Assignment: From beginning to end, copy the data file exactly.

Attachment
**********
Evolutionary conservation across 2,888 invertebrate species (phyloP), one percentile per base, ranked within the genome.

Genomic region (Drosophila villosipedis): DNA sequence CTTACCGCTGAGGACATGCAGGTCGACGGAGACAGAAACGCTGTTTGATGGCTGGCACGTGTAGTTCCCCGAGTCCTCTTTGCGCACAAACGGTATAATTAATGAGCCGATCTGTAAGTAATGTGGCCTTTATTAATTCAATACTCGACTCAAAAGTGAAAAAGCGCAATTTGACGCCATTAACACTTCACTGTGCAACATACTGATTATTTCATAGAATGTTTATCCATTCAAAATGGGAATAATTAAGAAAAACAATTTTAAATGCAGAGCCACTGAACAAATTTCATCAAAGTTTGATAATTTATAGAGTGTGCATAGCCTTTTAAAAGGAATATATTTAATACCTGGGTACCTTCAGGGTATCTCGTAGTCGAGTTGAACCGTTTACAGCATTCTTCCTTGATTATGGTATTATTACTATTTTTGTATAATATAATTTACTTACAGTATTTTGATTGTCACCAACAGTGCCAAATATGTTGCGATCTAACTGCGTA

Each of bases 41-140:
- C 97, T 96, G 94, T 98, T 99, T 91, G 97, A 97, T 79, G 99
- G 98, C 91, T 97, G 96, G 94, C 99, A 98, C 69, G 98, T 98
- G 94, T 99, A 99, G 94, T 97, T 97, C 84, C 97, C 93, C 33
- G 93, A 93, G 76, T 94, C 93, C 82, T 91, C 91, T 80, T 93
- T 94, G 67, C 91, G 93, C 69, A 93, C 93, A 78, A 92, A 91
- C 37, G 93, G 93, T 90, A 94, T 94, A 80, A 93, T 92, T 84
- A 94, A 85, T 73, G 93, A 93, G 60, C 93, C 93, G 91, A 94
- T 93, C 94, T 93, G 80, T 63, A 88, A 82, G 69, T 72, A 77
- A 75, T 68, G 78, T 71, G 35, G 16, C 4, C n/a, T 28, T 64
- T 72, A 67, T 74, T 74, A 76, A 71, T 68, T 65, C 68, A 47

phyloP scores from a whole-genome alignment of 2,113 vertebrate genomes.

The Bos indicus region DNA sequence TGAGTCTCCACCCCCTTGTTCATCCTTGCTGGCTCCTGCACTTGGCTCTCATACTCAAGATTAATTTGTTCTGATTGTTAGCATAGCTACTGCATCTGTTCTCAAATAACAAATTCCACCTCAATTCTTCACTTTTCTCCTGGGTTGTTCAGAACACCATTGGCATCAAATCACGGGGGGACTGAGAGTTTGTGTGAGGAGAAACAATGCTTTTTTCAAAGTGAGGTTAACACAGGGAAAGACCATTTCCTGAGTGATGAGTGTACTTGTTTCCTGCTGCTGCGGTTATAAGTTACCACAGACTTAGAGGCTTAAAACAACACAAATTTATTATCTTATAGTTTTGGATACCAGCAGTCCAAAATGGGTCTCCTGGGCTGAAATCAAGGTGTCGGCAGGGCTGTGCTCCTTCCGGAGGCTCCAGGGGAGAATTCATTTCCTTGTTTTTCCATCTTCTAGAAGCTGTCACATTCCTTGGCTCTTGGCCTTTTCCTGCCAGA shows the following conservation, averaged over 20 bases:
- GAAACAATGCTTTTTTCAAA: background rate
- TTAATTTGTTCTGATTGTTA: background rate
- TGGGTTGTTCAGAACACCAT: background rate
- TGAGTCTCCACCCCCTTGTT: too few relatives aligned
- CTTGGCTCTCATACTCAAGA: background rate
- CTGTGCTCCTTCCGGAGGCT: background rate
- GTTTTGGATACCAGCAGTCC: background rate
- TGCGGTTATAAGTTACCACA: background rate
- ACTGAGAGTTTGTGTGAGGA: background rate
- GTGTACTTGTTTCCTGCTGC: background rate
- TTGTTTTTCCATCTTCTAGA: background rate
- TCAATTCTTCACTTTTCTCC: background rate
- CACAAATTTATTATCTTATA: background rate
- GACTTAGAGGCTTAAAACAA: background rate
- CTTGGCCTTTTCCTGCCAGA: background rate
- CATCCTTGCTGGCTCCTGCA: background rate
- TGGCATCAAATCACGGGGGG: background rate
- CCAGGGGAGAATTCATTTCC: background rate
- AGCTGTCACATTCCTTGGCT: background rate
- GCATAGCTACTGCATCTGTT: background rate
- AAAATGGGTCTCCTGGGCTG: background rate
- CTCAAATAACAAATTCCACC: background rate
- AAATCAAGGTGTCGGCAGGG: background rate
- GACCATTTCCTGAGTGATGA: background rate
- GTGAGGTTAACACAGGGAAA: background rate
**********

Evolutionary conservation across 2,888 invertebrate species (phyloP), one percentile per base, ranked within the genome.

Genomic region (Drosophila villosipedis): DNA sequence CTTACCGCTGAGGACATGCAGGTCGACGGAGACAGAAACGCTGTTTGATGGCTGGCACGTGTAGTTCCCCGAGTCCTCTTTGCGCACAAACGGTATAATTAATGAGCCGATCTGTAAGTAATGTGGCCTTTATTAATTCAATACTCGACTCAAAAGTGAAAAAGCGCAATTTGACGCCATTAACACTTCACTGTGCAACATACTGATTATTTCATAGAATGTTTATCCATTCAAAATGGGAATAATTAAGAAAAACAATTTTAAATGCAGAGCCACTGAACAAATTTCATCAAAGTTTGATAATTTATAGAGTGTGCATAGCCTTTTAAAAGGAATATATTTAATACCTGGGTACCTTCAGGGTATCTCGTAGTCGAGTTGAACCGTTTACAGCATTCTTCCTTGATTATGGTATTATTACTATTTTTGTATAATATAATTTACTTACAGTATTTTGATTGTCACCAACAGTGCCAAATATGTTGCGATCTAACTGCGTA

Each of bases 41-140:
- C 97, T 96, G 94, T 98, T 99, T 91, G 97, A 97, T 79, G 99
- G 98, C 91, T 97, G 96, G 94, C 99, A 98, C 69, G 98, T 98
- G 94, T 99, A 99, G 94, T 97, T 97, C 84, C 97, C 93, C 33
- G 93, A 93, G 76, T 94, C 93, C 82, T 91, C 91, T 80, T 93
- T 94, G 67, C 91, G 93, C 69, A 93, C 93, A 78, A 92, A 91
- C 37, G 93, G 93, T 90, A 94, T 94, A 80, A 93, T 92, T 84
- A 94, A 85, T 73, G 93, A 93, G 60, C 93, C 93, G 91, A 94
- T 93, C 94, T 93, G 80, T 63, A 88, A 82, G 69, T 72, A 77
- A 75, T 68, G 78, T 71, G 35, G 16, C 4, C n/a, T 28, T 64
- T 72, A 67, T 74, T 74, A 76, A 71, T 68, T 65, C 68, A 47

phyloP scores from a whole-genome alignment of 2,113 vertebrate genomes.

The Bos indicus region DNA sequence TGAGTCTCCACCCCCTTGTTCATCCTTGCTGGCTCCTGCACTTGGCTCTCATACTCAAGATTAATTTGTTCTGATTGTTAGCATAGCTACTGCATCTGTTCTCAAATAACAAATTCCACCTCAATTCTTCACTTTTCTCCTGGGTTGTTCAGAACACCATTGGCATCAAATCACGGGGGGACTGAGAGTTTGTGTGAGGAGAAACAATGCTTTTTTCAAAGTGAGGTTAACACAGGGAAAGACCATTTCCTGAGTGATGAGTGTACTTGTTTCCTGCTGCTGCGGTTATAAGTTACCACAGACTTAGAGGCTTAAAACAACACAAATTTATTATCTTATAGTTTTGGATACCAGCAGTCCAAAATGGGTCTCCTGGGCTGAAATCAAGGTGTCGGCAGGGCTGTGCTCCTTCCGGAGGCTCCAGGGGAGAATTCATTTCCTTGTTTTTCCATCTTCTAGAAGCTGTCACATTCCTTGGCTCTTGGCCTTTTCCTGCCAGA shows the following conservation, averaged over 20 bases:
- GAAACAATGCTTTTTTCAAA: background rate
- TTAATTTGTTCTGATTGTTA: background rate
- TGGGTTGTTCAGAACACCAT: background rate
- TGAGTCTCCACCCCCTTGTT: too few relatives aligned
- CTTGGCTCTCATACTCAAGA: background rate
- CTGTGCTCCTTCCGGAGGCT: background rate
- GTTTTGGATACCAGCAGTCC: background rate
- TGCGGTTATAAGTTACCACA: background rate
- ACTGAGAGTTTGTGTGAGGA: background rate
- GTGTACTTGTTTCCTGCTGC: background rate
- TTGTTTTTCCATCTTCTAGA: background rate
- TCAATTCTTCACTTTTCTCC: background rate
- CACAAATTTATTATCTTATA: background rate
- GACTTAGAGGCTTAAAACAA: background rate
- CTTGGCCTTTTCCTGCCAGA: background rate
- CATCCTTGCTGGCTCCTGCA: background rate
- TGGCATCAAATCACGGGGGG: background rate
- CCAGGGGAGAATTCATTTCC: background rate
- AGCTGTCACATTCCTTGGCT: background rate
- GCATAGCTACTGCATCTGTT: background rate
- AAAATGGGTCTCCTGGGCTG: background rate
- CTCAAATAACAAATTCCACC: background rate
- AAATCAAGGTGTCGGCAGGG: background rate
- GACCATTTCCTGAGTGATGA: background rate
- GTGAGGTTAACACAGGGAAA: background rate